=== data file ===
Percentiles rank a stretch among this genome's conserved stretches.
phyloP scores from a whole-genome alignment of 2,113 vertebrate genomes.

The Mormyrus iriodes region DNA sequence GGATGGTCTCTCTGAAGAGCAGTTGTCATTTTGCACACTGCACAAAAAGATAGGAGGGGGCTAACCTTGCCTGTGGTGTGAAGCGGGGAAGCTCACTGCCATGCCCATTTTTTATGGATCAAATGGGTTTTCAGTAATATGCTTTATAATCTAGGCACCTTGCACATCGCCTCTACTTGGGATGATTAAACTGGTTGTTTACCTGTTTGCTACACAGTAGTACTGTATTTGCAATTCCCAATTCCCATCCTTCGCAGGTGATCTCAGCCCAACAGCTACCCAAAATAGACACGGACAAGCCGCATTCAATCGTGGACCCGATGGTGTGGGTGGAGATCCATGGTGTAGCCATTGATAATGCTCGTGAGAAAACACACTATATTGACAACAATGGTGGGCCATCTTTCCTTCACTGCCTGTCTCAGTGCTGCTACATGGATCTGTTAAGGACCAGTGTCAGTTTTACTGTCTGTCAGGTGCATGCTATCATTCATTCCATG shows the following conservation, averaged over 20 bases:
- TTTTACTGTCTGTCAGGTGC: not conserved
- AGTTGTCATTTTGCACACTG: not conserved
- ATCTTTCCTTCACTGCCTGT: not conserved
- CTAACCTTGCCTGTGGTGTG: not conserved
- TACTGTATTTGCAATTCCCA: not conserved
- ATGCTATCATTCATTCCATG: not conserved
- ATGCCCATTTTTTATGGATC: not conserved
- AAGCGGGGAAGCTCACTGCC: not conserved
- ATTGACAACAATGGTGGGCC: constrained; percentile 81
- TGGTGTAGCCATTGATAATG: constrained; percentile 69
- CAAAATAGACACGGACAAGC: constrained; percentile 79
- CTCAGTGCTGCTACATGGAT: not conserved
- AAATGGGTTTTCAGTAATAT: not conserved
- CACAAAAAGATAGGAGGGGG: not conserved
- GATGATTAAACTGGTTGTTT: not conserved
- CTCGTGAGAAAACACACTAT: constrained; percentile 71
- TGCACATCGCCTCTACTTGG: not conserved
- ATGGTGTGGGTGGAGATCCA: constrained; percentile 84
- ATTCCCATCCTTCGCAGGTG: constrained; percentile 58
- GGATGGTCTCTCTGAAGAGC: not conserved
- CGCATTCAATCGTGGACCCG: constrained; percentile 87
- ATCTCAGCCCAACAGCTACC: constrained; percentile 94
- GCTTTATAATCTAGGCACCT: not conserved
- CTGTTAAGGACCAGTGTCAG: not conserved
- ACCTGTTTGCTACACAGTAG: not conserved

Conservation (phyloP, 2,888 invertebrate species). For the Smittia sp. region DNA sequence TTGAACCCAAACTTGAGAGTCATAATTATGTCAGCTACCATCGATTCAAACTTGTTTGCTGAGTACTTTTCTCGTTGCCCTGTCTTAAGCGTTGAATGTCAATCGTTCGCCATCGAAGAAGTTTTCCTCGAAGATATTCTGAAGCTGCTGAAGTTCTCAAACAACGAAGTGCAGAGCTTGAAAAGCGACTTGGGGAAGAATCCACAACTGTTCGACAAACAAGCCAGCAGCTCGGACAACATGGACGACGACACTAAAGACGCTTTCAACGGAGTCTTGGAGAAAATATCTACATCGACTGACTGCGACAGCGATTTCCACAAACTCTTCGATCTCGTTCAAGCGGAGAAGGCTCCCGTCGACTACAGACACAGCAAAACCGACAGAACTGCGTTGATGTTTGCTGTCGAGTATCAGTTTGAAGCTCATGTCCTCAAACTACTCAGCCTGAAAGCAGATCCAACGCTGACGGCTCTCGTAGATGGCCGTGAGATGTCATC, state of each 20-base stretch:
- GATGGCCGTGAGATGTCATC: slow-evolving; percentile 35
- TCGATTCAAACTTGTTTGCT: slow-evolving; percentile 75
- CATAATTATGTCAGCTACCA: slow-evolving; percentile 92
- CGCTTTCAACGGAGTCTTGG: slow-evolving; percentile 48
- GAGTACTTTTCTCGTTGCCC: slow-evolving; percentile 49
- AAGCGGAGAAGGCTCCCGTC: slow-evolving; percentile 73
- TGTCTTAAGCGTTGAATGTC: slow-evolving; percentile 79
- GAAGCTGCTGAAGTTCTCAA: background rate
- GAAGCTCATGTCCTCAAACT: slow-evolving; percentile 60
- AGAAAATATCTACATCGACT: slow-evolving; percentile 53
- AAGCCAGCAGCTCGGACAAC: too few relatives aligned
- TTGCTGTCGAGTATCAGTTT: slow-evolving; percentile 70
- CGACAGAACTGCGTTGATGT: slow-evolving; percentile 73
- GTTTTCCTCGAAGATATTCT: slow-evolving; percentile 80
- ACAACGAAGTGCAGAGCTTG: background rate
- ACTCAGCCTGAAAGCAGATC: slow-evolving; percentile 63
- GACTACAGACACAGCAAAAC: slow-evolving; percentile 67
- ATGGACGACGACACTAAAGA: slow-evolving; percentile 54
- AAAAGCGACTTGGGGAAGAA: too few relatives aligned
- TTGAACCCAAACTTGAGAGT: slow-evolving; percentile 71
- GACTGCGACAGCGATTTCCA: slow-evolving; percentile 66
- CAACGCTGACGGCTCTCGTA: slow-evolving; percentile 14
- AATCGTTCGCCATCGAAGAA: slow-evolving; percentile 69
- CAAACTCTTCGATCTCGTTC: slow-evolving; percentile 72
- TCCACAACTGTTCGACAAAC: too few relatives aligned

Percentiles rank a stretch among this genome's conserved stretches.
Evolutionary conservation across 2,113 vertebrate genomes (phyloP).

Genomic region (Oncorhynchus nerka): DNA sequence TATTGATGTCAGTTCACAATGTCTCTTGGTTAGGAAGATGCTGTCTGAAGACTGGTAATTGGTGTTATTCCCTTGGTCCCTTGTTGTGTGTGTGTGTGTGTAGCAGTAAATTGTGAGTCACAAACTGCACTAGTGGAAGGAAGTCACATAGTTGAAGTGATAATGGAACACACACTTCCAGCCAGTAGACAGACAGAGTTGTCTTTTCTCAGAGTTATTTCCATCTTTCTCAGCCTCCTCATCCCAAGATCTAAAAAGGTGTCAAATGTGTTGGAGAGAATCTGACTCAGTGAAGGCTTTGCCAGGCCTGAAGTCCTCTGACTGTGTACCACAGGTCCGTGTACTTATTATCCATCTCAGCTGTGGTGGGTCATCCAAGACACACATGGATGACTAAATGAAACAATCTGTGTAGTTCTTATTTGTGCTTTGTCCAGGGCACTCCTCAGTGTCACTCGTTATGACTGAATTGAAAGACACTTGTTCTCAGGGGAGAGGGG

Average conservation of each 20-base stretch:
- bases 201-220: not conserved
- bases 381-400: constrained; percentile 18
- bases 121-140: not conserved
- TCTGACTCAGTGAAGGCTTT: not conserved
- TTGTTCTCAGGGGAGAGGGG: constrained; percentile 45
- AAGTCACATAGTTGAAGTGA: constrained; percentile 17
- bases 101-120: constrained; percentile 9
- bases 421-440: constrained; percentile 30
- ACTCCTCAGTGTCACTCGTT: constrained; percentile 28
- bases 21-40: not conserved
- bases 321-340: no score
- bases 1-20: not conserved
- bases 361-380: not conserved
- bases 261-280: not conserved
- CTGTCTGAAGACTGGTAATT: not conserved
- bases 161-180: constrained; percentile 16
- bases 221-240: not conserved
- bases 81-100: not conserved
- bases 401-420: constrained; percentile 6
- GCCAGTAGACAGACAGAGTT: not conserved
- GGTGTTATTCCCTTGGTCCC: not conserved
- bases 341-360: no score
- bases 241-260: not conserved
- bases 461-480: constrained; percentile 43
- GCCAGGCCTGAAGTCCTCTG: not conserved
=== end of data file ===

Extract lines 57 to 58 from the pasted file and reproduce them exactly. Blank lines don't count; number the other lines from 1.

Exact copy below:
Genomic region (Oncorhynchus nerka): DNA sequence TATTGATGTCAGTTCACAATGTCTCTTGGTTAGGAAGATGCTGTCTGAAGACTGGTAATTGGTGTTATTCCCTTGGTCCCTTGTTGTGTGTGTGTGTGTGTAGCAGTAAATTGTGAGTCACAAACTGCACTAGTGGAAGGAAGTCACATAGTTGAAGTGATAATGGAACACACACTTCCAGCCAGTAGACAGACAGAGTTGTCTTTTCTCAGAGTTATTTCCATCTTTCTCAGCCTCCTCATCCCAAGATCTAAAAAGGTGTCAAATGTGTTGGAGAGAATCTGACTCAGTGAAGGCTTTGCCAGGCCTGAAGTCCTCTGACTGTGTACCACAGGTCCGTGTACTTATTATCCATCTCAGCTGTGGTGGGTCATCCAAGACACACATGGATGACTAAATGAAACAATCTGTGTAGTTCTTATTTGTGCTTTGTCCAGGGCACTCCTCAGTGTCACTCGTTATGACTGAATTGAAAGACACTTGTTCTCAGGGGAGAGGGG

Average conservation of each 20-base stretch: